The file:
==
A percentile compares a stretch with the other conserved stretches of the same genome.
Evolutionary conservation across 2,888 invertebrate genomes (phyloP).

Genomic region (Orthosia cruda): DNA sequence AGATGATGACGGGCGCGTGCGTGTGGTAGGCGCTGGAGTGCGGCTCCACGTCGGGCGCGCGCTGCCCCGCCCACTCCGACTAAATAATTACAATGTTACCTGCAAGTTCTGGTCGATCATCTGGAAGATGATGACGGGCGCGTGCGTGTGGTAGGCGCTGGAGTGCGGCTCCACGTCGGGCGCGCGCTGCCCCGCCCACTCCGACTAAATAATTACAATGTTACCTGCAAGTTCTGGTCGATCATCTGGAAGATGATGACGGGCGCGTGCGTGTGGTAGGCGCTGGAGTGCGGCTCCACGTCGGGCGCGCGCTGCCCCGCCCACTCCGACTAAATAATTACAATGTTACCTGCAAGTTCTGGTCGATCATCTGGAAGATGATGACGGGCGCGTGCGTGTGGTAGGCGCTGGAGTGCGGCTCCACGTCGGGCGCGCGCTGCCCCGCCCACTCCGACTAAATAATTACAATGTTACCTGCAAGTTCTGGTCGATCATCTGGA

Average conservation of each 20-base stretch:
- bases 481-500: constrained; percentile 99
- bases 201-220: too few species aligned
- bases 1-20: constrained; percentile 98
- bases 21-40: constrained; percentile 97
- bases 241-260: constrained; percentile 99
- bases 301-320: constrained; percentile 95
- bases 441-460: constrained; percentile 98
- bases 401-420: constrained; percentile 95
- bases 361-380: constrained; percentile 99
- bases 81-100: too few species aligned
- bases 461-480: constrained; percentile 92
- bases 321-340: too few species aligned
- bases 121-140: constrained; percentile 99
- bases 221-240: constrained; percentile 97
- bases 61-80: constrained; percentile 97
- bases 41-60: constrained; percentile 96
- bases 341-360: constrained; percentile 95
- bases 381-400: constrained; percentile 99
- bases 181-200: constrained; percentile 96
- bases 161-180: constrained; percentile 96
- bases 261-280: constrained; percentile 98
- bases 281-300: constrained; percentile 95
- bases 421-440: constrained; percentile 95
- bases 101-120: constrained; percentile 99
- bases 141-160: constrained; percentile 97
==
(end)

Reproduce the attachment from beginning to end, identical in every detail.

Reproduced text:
A percentile compares a stretch with the other conserved stretches of the same genome.
Evolutionary conservation across 2,888 invertebrate genomes (phyloP).

Genomic region (Orthosia cruda): DNA sequence AGATGATGACGGGCGCGTGCGTGTGGTAGGCGCTGGAGTGCGGCTCCACGTCGGGCGCGCGCTGCCCCGCCCACTCCGACTAAATAATTACAATGTTACCTGCAAGTTCTGGTCGATCATCTGGAAGATGATGACGGGCGCGTGCGTGTGGTAGGCGCTGGAGTGCGGCTCCACGTCGGGCGCGCGCTGCCCCGCCCACTCCGACTAAATAATTACAATGTTACCTGCAAGTTCTGGTCGATCATCTGGAAGATGATGACGGGCGCGTGCGTGTGGTAGGCGCTGGAGTGCGGCTCCACGTCGGGCGCGCGCTGCCCCGCCCACTCCGACTAAATAATTACAATGTTACCTGCAAGTTCTGGTCGATCATCTGGAAGATGATGACGGGCGCGTGCGTGTGGTAGGCGCTGGAGTGCGGCTCCACGTCGGGCGCGCGCTGCCCCGCCCACTCCGACTAAATAATTACAATGTTACCTGCAAGTTCTGGTCGATCATCTGGA

Average conservation of each 20-base stretch:
- bases 481-500: constrained; percentile 99
- bases 201-220: too few species aligned
- bases 1-20: constrained; percentile 98
- bases 21-40: constrained; percentile 97
- bases 241-260: constrained; percentile 99
- bases 301-320: constrained; percentile 95
- bases 441-460: constrained; percentile 98
- bases 401-420: constrained; percentile 95
- bases 361-380: constrained; percentile 99
- bases 81-100: too few species aligned
- bases 461-480: constrained; percentile 92
- bases 321-340: too few species aligned
- bases 121-140: constrained; percentile 99
- bases 221-240: constrained; percentile 97
- bases 61-80: constrained; percentile 97
- bases 41-60: constrained; percentile 96
- bases 341-360: constrained; percentile 95
- bases 381-400: constrained; percentile 99
- bases 181-200: constrained; percentile 96
- bases 161-180: constrained; percentile 96
- bases 261-280: constrained; percentile 98
- bases 281-300: constrained; percentile 95
- bases 421-440: constrained; percentile 95
- bases 101-120: constrained; percentile 99
- bases 141-160: constrained; percentile 97